Thoughts on perpetual Beta

I’ve been putting together a series of thoughts on slides to share my perspectives on work and learning in the network era. I’ve called these presentations visual calling cards. The words on these slides come from the posts I’ve written here over several years.

While discussing my latest slide series with my colleague Jane Hart, we wondered which format would be preferable: a slideshow controlled by the viewer, or slides set to music in a streaming video. Does the music and flow enhance or detract from the presentation?

In the spirit of learning by doing, I’ll let you decide. Feedback is always appreciated.

10 Responses to “Thoughts on perpetual Beta”

  1. Bianka Hajdu

    I suppose it depends on personal preferences. I find that the music enhances the presentation, increasing the emotional appeal. Of course, afterwards it is nice to have the slides as well.

    I think it is the first time I comment on your blog so I’d like to say thank you. I am learning a lot with your posts!

  2. John E. Smith

    Hi, Harold

    Appreciate your open attitude and willingness to have your work evaluated by others.

    Both the self-controlled and the automated versions have important uses. Why not do both?

    Personally, I prefer the self-controlled version where I decide when to move on and which way to go when I do:) Sometimes the thoughts are so self-evident or familiar to me, I absorb quickly and am ready to see more. Other times I like to live with a thought for a while and reflect on it.

    Either way, this is good stuff:) Thanks for sharing.


  3. Brent MacKinnon

    I like both Harold. The music and auto play is relaxing and the messages connect differently (not better or worse) than the straight slide presentation. I do like how you are compiling key messages and combining them with visuals. Well done.

  4. Chantelle

    I prefer the slides that I can progress through at my own pace; personally I find the music and video presentations corny. The pace and the music I generally find inappropriate for my tastes, and usually skip through them, not finishing the entire video.

  5. Ken Otter

    My two cents: I liked the music, the visuals, and the text, but found they did not link up in an integrated way–not sure why. I found my attention at times more focused on one or two of these elements at at time. I wonder if the music was more in the background (quieter), if all three become more linked. I would have liked to linger longer on some slides, so having the control would have served that interest. However, what I assume to be the intention of the presentation–to consider alternative perspectives and think about who they might be applied to my work and learning, was fulfilled in an affective evocative way.–good work!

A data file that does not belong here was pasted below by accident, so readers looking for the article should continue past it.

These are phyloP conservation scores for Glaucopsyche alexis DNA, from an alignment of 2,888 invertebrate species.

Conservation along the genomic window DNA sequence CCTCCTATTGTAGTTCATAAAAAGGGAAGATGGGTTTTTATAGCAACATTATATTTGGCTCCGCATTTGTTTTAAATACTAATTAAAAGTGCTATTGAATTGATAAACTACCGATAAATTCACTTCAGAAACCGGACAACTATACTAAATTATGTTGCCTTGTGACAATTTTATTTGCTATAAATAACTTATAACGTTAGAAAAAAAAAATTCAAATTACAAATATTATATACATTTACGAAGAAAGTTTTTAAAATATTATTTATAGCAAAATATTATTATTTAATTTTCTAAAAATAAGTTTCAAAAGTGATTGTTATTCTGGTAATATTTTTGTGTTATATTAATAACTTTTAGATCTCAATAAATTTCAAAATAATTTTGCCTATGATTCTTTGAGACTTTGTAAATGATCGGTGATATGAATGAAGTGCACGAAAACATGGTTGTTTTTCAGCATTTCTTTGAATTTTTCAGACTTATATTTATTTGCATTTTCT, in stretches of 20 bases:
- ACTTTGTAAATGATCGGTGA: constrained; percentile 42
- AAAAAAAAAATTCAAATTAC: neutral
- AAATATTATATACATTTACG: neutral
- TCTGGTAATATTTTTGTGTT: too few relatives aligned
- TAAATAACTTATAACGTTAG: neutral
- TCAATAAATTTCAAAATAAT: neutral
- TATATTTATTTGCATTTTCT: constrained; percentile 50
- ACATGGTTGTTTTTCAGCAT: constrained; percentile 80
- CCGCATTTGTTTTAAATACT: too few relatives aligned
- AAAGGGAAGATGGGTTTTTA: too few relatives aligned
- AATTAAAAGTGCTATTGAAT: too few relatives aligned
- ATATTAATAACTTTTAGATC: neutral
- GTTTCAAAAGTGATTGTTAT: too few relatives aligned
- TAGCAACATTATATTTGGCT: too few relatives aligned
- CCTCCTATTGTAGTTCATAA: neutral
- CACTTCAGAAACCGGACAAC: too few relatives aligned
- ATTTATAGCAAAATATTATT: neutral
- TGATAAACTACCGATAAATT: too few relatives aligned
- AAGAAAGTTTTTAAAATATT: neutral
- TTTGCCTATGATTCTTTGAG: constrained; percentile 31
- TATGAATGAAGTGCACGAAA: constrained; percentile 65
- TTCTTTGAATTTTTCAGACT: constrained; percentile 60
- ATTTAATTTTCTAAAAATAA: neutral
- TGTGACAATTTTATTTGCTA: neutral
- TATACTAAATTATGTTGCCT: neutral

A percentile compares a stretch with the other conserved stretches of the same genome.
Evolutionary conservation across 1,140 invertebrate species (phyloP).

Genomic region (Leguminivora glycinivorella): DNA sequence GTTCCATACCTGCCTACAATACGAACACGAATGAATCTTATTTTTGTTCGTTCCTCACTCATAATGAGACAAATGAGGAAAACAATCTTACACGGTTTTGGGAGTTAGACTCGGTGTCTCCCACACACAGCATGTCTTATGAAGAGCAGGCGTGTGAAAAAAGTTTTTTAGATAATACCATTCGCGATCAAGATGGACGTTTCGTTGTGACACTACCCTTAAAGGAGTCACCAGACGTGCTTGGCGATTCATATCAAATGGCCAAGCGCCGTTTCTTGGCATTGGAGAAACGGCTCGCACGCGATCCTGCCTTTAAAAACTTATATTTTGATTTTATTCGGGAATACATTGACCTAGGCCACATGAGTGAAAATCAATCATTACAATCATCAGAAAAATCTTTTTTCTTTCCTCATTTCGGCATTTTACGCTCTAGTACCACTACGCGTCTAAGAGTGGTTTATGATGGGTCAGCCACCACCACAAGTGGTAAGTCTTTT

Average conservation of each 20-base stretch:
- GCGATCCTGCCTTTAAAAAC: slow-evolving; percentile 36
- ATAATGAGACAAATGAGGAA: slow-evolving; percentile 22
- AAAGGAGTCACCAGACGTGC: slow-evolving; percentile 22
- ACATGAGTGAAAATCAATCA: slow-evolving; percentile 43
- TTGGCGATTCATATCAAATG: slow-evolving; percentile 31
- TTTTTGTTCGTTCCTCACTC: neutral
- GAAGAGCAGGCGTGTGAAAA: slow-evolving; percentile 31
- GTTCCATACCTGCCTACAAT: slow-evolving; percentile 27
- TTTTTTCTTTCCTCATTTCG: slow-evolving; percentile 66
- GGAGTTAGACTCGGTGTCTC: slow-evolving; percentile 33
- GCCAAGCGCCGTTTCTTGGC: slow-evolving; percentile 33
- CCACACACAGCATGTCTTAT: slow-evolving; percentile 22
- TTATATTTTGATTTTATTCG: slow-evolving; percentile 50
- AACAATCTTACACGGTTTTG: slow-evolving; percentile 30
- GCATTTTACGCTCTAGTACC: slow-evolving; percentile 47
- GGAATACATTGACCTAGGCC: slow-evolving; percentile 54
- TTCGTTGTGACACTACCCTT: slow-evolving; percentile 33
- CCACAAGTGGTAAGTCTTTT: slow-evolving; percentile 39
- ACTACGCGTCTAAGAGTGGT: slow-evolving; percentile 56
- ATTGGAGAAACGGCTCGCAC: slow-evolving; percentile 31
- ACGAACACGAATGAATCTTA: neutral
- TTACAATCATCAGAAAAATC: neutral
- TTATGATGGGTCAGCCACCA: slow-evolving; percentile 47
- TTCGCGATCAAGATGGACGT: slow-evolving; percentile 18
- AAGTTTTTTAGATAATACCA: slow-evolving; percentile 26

6. Isabel de clercq

    I m such a fan of music that i cannot focus on the text while listening to the music. I definitely prefer the version where you can decide when to move on. What about even another version? You decide when to go to the next slide and there is an option: music or not.

  7. Nate Stout

    I watched both, video first, then slides. While viewing slides I realized that the music and/or timing of slides in the video distracted me from the message. I hit slides that I didn’t remember from the video – I remembered the pic, not the text. I prefer the slide deck. Additionally, I like the idea of being able to put notes onto slides for additional content for students. Appreciate the opportunity to see both in action!

  8. William Lawrence

    Hi Harold, I liked both of them. The slideshow works best on the web for me- I like to be able to click through at my own speed, however I think the slideshow with the music would work really well on a loop for when people arrived for a training session or similar situation. I agree with @Brent that the music makes the message connect in a different way


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